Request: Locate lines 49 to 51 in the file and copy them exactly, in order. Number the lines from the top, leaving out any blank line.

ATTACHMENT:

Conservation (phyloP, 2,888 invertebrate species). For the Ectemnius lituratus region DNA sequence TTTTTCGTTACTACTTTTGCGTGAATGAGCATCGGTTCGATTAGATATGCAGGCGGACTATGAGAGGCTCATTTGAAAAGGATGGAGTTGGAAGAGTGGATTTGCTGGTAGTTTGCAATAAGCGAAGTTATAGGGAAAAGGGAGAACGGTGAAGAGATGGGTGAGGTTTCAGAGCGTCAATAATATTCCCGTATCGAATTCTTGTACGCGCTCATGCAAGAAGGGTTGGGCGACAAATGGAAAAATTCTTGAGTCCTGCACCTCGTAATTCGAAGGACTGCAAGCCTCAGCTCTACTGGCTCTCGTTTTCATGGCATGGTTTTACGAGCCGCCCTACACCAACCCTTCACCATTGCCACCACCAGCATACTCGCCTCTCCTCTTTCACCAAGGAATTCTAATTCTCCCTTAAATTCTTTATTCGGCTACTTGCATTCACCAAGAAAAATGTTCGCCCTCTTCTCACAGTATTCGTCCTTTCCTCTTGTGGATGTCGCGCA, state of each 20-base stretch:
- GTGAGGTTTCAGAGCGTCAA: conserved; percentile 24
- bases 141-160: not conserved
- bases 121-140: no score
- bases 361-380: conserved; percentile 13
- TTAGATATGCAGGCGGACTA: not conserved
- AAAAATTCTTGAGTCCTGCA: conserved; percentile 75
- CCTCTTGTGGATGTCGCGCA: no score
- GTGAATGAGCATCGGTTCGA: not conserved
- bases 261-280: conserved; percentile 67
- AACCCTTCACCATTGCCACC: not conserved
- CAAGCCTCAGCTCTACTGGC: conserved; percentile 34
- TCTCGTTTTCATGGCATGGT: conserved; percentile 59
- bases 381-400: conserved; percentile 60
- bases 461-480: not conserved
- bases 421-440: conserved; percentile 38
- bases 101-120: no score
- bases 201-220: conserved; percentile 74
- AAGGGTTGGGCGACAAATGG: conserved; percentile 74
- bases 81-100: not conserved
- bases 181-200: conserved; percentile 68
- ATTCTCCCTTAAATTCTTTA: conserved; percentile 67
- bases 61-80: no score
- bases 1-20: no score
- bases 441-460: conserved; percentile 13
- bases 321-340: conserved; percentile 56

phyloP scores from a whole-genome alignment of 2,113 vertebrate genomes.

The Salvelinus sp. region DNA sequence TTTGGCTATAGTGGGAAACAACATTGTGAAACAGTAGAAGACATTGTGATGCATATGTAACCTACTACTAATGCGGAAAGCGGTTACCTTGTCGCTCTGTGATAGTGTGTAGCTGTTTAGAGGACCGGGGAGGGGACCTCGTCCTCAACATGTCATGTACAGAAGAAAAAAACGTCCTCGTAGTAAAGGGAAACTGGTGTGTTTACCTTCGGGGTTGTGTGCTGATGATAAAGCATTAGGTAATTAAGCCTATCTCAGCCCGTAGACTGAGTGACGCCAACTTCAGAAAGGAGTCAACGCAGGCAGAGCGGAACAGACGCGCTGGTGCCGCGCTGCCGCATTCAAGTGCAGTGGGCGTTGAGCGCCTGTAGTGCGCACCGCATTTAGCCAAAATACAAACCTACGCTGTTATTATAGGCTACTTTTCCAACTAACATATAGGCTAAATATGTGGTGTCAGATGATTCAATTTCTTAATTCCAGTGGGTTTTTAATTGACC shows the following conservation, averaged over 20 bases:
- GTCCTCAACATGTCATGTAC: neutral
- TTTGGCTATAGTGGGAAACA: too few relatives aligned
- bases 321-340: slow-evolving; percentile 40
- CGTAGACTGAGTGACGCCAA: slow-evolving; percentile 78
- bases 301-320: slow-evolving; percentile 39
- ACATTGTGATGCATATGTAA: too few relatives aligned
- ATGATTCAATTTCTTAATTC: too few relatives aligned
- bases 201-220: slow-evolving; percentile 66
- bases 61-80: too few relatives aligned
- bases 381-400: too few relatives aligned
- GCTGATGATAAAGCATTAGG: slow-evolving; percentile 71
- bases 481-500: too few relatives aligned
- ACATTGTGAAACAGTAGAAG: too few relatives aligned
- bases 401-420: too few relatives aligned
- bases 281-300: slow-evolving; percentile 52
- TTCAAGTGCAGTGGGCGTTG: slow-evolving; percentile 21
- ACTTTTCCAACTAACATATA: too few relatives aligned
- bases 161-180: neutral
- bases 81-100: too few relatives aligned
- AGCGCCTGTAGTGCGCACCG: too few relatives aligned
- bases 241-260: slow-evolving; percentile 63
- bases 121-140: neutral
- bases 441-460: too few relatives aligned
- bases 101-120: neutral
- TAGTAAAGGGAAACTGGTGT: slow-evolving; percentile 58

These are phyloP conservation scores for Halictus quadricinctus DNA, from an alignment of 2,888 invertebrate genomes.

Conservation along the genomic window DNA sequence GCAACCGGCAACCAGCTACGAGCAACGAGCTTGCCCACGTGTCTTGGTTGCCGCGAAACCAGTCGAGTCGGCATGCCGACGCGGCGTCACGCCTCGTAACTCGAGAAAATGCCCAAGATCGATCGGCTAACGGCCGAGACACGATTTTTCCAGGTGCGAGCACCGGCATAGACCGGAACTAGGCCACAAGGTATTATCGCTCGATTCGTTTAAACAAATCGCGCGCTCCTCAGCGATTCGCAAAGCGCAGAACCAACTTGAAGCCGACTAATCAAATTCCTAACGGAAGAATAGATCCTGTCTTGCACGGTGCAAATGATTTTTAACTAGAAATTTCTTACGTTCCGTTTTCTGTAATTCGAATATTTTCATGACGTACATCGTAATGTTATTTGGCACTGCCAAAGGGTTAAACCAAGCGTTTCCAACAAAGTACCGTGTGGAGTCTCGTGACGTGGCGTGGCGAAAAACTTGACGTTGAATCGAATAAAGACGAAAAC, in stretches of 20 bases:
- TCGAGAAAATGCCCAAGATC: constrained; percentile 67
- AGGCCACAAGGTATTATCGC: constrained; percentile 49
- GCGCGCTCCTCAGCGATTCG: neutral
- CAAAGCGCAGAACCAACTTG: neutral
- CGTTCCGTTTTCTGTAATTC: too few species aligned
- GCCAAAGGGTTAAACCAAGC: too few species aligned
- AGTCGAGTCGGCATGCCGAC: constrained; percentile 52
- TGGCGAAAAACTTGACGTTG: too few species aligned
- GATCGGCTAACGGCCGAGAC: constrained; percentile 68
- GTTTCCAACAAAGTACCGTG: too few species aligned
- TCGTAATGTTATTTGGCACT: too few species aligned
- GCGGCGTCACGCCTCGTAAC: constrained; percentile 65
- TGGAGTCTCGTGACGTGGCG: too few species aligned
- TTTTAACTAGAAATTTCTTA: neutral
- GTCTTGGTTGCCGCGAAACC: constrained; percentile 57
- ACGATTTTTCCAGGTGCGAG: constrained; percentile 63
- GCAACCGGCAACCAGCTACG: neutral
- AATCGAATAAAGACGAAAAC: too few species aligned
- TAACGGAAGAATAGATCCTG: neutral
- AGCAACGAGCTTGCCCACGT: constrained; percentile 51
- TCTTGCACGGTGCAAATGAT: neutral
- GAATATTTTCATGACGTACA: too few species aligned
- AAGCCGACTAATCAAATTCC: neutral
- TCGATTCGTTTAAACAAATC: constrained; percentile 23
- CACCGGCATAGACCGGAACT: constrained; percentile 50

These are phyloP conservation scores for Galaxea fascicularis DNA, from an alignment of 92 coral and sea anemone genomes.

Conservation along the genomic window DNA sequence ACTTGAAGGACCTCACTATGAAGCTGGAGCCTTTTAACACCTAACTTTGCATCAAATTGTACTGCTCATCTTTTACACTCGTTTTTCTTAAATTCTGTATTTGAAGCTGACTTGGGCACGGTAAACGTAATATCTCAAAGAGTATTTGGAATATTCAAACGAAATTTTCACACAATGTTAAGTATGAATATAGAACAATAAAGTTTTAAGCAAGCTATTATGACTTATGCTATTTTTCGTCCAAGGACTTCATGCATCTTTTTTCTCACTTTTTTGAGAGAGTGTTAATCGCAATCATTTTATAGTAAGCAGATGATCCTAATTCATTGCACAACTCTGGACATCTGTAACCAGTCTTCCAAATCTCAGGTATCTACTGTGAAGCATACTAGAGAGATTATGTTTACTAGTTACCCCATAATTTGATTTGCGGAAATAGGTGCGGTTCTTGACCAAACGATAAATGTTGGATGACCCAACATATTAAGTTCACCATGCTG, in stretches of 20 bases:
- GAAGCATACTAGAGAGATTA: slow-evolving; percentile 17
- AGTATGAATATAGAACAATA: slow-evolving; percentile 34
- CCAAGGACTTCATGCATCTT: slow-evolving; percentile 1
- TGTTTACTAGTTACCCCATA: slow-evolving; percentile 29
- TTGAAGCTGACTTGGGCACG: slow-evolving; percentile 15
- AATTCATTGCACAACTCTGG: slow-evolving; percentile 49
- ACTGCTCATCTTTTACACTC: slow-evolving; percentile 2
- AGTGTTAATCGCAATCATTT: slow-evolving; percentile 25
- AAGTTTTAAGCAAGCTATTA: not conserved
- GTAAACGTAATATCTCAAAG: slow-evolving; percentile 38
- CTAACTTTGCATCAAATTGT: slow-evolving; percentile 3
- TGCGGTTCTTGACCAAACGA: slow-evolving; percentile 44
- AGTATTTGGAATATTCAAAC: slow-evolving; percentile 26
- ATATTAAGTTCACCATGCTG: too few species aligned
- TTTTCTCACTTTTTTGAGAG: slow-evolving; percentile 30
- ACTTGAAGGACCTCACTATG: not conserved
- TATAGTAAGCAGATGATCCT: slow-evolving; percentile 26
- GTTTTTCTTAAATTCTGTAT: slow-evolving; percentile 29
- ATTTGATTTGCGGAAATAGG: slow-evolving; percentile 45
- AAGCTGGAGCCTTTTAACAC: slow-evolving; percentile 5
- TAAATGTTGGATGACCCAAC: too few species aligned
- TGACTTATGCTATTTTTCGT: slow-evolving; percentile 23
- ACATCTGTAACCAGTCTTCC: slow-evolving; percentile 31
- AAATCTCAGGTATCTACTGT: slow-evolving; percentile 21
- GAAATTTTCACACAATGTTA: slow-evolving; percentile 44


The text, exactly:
- bases 241-260: slow-evolving; percentile 63
- bases 121-140: neutral
- bases 441-460: too few relatives aligned